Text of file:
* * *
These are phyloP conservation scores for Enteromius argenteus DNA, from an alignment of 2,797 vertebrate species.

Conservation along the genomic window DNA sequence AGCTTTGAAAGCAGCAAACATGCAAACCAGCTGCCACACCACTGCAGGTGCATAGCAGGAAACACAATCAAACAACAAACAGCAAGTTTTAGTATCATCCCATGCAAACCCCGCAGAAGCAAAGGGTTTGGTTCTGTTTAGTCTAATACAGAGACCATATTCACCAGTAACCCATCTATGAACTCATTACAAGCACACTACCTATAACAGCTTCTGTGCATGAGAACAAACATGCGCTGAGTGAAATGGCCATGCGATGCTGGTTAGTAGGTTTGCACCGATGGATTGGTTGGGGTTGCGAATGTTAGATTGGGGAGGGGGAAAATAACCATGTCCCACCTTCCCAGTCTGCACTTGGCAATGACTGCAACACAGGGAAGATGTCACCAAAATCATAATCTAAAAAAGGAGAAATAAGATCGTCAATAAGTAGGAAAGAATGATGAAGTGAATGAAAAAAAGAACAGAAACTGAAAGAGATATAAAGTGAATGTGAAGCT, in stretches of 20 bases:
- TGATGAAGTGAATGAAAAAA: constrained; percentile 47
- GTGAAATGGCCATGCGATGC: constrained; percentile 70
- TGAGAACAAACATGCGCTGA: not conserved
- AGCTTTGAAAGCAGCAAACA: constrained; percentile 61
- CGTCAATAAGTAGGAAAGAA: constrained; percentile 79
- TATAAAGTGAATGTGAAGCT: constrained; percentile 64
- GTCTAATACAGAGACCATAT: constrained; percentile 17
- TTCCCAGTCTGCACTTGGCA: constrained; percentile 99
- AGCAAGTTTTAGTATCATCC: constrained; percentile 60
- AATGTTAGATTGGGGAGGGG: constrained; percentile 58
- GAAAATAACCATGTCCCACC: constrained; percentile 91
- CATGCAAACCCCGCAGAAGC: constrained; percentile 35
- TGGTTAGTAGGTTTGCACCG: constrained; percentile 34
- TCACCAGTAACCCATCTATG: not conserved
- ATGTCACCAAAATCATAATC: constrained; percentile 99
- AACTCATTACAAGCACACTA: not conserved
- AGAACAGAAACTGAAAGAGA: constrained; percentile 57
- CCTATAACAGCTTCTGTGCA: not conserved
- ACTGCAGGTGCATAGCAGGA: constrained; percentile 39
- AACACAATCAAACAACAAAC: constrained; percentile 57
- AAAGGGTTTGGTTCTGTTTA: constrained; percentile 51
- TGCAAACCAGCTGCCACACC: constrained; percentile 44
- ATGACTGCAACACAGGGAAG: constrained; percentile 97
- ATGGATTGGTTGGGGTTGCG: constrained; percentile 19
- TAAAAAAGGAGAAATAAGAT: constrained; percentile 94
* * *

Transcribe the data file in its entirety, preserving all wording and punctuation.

These are phyloP conservation scores for Enteromius argenteus DNA, from an alignment of 2,797 vertebrate species.

Conservation along the genomic window DNA sequence AGCTTTGAAAGCAGCAAACATGCAAACCAGCTGCCACACCACTGCAGGTGCATAGCAGGAAACACAATCAAACAACAAACAGCAAGTTTTAGTATCATCCCATGCAAACCCCGCAGAAGCAAAGGGTTTGGTTCTGTTTAGTCTAATACAGAGACCATATTCACCAGTAACCCATCTATGAACTCATTACAAGCACACTACCTATAACAGCTTCTGTGCATGAGAACAAACATGCGCTGAGTGAAATGGCCATGCGATGCTGGTTAGTAGGTTTGCACCGATGGATTGGTTGGGGTTGCGAATGTTAGATTGGGGAGGGGGAAAATAACCATGTCCCACCTTCCCAGTCTGCACTTGGCAATGACTGCAACACAGGGAAGATGTCACCAAAATCATAATCTAAAAAAGGAGAAATAAGATCGTCAATAAGTAGGAAAGAATGATGAAGTGAATGAAAAAAAGAACAGAAACTGAAAGAGATATAAAGTGAATGTGAAGCT, in stretches of 20 bases:
- TGATGAAGTGAATGAAAAAA: constrained; percentile 47
- GTGAAATGGCCATGCGATGC: constrained; percentile 70
- TGAGAACAAACATGCGCTGA: not conserved
- AGCTTTGAAAGCAGCAAACA: constrained; percentile 61
- CGTCAATAAGTAGGAAAGAA: constrained; percentile 79
- TATAAAGTGAATGTGAAGCT: constrained; percentile 64
- GTCTAATACAGAGACCATAT: constrained; percentile 17
- TTCCCAGTCTGCACTTGGCA: constrained; percentile 99
- AGCAAGTTTTAGTATCATCC: constrained; percentile 60
- AATGTTAGATTGGGGAGGGG: constrained; percentile 58
- GAAAATAACCATGTCCCACC: constrained; percentile 91
- CATGCAAACCCCGCAGAAGC: constrained; percentile 35
- TGGTTAGTAGGTTTGCACCG: constrained; percentile 34
- TCACCAGTAACCCATCTATG: not conserved
- ATGTCACCAAAATCATAATC: constrained; percentile 99
- AACTCATTACAAGCACACTA: not conserved
- AGAACAGAAACTGAAAGAGA: constrained; percentile 57
- CCTATAACAGCTTCTGTGCA: not conserved
- ACTGCAGGTGCATAGCAGGA: constrained; percentile 39
- AACACAATCAAACAACAAAC: constrained; percentile 57
- AAAGGGTTTGGTTCTGTTTA: constrained; percentile 51
- TGCAAACCAGCTGCCACACC: constrained; percentile 44
- ATGACTGCAACACAGGGAAG: constrained; percentile 97
- ATGGATTGGTTGGGGTTGCG: constrained; percentile 19
- TAAAAAAGGAGAAATAAGAT: constrained; percentile 94